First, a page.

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Sentence or Fragment I pads cool Finally, I bought an I pad.

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Presentation on theme: "Sentence or Fragment I pads cool Finally, I bought an I pad."— Presentation transcript:

1 Sentence or Fragment I pads cool Finally, I bought an I pad.
When I went outside in the rain. I got soaked.

2 What’s a Phrase? A phrase will not contain a subject and verb
Example: Sitting in the corner by the desk Example: In the corner by the desk Example: Over there

3 What’s a Clause? A clause will contain both a subject and a verb.
A clause can be either: 1. dependent (fragment/ cannot stand alone) Examples (dependent): Because he was sitting in the corner If I eat tomatoes 2. independent (can stand alone as a sentence) Examples (independent): He was sitting in the corner. I eat tomatoes.

4 Simple, Compound, Complex, Compound- Complex Sentences
Try using a variety of basic sentence structures. We can categorize sentences into four main types, depending on the number and type of clauses they contain: Simple (one independent clause): We drove from Connecticut to Tennessee in one day. Compound (more than one independent clause): We were exhausted, but we arrived in time for my father's birthday party. Complex (one independent clause and at least one dependent clause): Although he is now 79 years old, he still claims to be 65. Compound-complex (more than one independent clause and at least one dependent clause): After it was all over, my dad claimed he knew we were planning something, but we think he was really surprised.

5 Simple Sentences A simple sentence has one independent clause.
Examples: Cats and dogs make good pets. Socrates was an ancient Greek philosopher. Other than cats, I am allergic to most animals.

6 Complex Sentences A Complex has one independent clause and at least one dependent clause: Examples: -When I turn 25, I will get a car. -I will get a car when I turn 25. -If you take the assessment test again, you may place into English 101. -You may place into English 101 if you go take the assessment test again.

7 Common subordinating conjunctions and the relationships they indicate:
Cause / Effect: because, since, so that Comparison / Contrast: although, even though, though, whereas, while Place & Manner: how, however, where, wherever Possibility / Conditions: if, whether, unless Relation: that, which, who Time: after, as, before, since, when, whenever, while, until Knowing these subordinators is the key to eliminating fragments!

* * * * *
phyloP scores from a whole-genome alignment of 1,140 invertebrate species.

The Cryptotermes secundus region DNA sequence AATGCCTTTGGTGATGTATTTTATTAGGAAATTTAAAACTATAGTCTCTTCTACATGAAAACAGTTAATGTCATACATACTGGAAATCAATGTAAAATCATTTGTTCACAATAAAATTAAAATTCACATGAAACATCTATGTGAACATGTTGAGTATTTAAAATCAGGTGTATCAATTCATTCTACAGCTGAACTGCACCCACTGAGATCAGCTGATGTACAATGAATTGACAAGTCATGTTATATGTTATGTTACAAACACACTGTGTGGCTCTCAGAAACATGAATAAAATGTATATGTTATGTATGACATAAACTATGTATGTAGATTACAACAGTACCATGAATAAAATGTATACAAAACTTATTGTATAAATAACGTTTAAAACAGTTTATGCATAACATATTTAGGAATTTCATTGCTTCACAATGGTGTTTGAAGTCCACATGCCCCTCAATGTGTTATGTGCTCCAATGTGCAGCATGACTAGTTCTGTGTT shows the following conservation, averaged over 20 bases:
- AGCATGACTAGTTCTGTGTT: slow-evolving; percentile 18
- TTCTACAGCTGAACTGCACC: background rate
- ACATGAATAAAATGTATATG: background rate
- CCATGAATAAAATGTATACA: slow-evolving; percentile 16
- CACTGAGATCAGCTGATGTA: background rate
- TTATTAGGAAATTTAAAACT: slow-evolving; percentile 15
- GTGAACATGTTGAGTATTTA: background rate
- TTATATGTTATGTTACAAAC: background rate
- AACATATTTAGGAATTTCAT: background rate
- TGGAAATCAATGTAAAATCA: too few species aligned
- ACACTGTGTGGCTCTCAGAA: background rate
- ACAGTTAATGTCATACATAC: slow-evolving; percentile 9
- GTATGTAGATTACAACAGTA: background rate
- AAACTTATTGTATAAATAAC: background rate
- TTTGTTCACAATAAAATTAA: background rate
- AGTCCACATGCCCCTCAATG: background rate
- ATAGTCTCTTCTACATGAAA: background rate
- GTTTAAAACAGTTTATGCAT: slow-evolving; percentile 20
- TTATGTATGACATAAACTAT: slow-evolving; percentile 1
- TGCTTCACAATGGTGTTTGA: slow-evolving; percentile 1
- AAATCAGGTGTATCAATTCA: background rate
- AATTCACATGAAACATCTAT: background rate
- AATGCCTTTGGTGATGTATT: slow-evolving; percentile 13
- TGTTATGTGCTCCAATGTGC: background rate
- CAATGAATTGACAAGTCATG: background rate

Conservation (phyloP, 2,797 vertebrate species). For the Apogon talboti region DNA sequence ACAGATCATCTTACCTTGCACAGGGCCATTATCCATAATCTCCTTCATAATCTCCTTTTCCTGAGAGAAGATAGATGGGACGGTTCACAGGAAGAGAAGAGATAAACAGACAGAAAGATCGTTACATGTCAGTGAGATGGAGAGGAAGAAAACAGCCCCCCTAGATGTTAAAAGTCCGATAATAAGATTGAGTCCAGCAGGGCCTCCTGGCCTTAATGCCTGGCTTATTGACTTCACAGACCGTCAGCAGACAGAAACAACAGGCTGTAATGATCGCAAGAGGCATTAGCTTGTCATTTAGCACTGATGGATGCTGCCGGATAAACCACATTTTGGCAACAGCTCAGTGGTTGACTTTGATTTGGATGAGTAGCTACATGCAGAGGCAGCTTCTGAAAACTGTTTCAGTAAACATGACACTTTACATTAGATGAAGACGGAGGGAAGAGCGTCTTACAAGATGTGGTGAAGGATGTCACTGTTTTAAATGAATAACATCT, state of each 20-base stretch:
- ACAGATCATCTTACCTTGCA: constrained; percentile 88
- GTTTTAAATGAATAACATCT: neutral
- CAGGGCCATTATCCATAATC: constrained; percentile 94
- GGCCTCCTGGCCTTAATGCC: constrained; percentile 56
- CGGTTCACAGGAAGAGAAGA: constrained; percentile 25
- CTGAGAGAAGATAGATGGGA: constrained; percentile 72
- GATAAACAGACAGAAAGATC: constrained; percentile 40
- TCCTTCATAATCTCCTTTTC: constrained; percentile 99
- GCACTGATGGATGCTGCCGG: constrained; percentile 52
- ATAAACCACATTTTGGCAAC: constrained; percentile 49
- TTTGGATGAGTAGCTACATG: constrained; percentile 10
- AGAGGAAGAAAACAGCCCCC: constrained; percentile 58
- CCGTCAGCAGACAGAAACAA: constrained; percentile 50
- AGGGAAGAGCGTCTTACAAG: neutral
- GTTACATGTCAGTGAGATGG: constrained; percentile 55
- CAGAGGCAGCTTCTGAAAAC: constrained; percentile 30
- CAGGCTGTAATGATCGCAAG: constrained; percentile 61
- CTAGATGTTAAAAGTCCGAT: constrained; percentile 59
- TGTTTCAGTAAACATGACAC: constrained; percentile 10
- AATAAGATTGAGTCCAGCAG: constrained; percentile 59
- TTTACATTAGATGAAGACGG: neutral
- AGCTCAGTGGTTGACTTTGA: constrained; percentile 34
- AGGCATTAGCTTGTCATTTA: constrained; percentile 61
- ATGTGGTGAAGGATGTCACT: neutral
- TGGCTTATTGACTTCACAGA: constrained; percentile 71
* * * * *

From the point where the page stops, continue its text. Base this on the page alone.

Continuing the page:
8 Subordinating conjunctions do three things:
join two sentences together make one of the sentences dependent on the other for a complete thought (make one a dependent clause) indicate a logical relationship

9 Compound Sentences A compound sentence has two independent clauses joined by a coordinating conjunction (for, and, nor, but, or, yet, so). Examples: The wind grew fierce, and several trees fell. Whales must breathe air, or they will drown.

10 Why recognize compound sentences? Why is this important to my writing?
Coordinating conjunctions signify the relationship between two independent clauses (IC), allowing the writer to specify meaning. Example: Myriam Marquez agrees it is rude to speak another language if it leaves someone out who does not understand, yet she also points out this does not mean one must entirely stop speaking their language in all public places.

11 Compound sentences use coordinating conjunctions:
For And Nor But Or Yet So

12 How do the two ideas logically relate to each other?
 Coordinating Conjunctions  Addition  and  Opposition, Contrast, Concession  but, yet  Cause  for  Result or Effect  so  Choice, Option, Alternative  or, nor

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